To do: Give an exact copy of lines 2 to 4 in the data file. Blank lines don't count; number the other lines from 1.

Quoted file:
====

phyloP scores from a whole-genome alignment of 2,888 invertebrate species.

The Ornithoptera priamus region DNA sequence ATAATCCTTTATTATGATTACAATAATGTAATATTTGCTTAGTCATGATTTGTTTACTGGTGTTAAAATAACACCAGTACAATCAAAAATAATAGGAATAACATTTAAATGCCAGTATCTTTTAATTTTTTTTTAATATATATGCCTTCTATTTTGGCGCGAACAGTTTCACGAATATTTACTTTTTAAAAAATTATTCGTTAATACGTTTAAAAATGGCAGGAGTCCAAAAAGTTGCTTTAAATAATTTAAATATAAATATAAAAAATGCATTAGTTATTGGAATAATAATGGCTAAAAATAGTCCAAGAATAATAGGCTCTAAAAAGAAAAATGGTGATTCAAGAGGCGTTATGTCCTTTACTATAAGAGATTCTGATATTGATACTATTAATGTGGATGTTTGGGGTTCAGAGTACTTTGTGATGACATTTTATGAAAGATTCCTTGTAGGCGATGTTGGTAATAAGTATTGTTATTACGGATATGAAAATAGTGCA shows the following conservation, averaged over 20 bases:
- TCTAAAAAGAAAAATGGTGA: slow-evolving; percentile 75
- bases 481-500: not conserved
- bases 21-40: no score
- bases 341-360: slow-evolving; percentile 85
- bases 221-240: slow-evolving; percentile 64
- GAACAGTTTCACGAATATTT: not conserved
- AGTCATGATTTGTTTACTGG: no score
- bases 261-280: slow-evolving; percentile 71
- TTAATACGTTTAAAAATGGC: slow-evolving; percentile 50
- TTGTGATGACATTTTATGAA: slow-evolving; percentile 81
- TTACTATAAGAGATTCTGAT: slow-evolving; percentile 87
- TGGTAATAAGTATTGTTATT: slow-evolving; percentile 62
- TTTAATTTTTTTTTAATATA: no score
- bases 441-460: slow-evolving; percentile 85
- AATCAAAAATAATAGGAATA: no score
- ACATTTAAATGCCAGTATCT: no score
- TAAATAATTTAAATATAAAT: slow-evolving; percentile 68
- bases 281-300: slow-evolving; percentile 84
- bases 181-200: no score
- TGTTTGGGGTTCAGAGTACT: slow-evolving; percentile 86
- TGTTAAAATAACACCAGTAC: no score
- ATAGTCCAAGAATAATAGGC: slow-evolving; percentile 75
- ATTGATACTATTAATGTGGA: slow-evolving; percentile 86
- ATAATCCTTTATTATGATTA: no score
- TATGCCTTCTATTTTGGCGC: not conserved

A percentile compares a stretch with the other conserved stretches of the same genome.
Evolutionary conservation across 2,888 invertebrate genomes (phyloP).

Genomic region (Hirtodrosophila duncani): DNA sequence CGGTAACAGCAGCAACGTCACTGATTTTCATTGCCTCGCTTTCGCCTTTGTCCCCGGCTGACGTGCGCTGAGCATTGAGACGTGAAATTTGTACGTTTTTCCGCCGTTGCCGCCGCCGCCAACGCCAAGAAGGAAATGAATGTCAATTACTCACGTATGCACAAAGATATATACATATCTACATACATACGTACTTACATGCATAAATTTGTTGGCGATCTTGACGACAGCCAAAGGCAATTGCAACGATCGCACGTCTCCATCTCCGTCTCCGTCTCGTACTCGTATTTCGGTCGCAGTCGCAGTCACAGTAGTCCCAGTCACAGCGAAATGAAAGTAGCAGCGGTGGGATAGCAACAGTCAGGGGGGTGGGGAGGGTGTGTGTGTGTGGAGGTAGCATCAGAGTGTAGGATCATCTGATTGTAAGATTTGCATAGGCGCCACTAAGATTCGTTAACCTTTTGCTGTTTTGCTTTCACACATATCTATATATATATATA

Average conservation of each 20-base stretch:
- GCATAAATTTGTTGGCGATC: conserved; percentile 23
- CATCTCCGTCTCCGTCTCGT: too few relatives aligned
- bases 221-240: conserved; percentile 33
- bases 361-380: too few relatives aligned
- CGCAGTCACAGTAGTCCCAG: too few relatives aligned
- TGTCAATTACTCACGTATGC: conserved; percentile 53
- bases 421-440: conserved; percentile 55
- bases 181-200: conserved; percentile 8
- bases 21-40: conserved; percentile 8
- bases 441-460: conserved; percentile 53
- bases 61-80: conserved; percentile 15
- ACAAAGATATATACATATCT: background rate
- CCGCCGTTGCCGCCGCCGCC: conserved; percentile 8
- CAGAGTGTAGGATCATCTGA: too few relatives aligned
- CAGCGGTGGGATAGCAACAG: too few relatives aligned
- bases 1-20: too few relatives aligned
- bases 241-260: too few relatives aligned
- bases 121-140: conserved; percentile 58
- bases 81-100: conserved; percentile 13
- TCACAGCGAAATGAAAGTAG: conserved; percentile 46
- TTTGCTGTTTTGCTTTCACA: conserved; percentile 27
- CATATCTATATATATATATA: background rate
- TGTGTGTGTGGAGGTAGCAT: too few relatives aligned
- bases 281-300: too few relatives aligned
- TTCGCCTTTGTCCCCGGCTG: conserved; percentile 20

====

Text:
The Ornithoptera priamus region DNA sequence ATAATCCTTTATTATGATTACAATAATGTAATATTTGCTTAGTCATGATTTGTTTACTGGTGTTAAAATAACACCAGTACAATCAAAAATAATAGGAATAACATTTAAATGCCAGTATCTTTTAATTTTTTTTTAATATATATGCCTTCTATTTTGGCGCGAACAGTTTCACGAATATTTACTTTTTAAAAAATTATTCGTTAATACGTTTAAAAATGGCAGGAGTCCAAAAAGTTGCTTTAAATAATTTAAATATAAATATAAAAAATGCATTAGTTATTGGAATAATAATGGCTAAAAATAGTCCAAGAATAATAGGCTCTAAAAAGAAAAATGGTGATTCAAGAGGCGTTATGTCCTTTACTATAAGAGATTCTGATATTGATACTATTAATGTGGATGTTTGGGGTTCAGAGTACTTTGTGATGACATTTTATGAAAGATTCCTTGTAGGCGATGTTGGTAATAAGTATTGTTATTACGGATATGAAAATAGTGCA shows the following conservation, averaged over 20 bases:
- TCTAAAAAGAAAAATGGTGA: slow-evolving; percentile 75
- bases 481-500: not conserved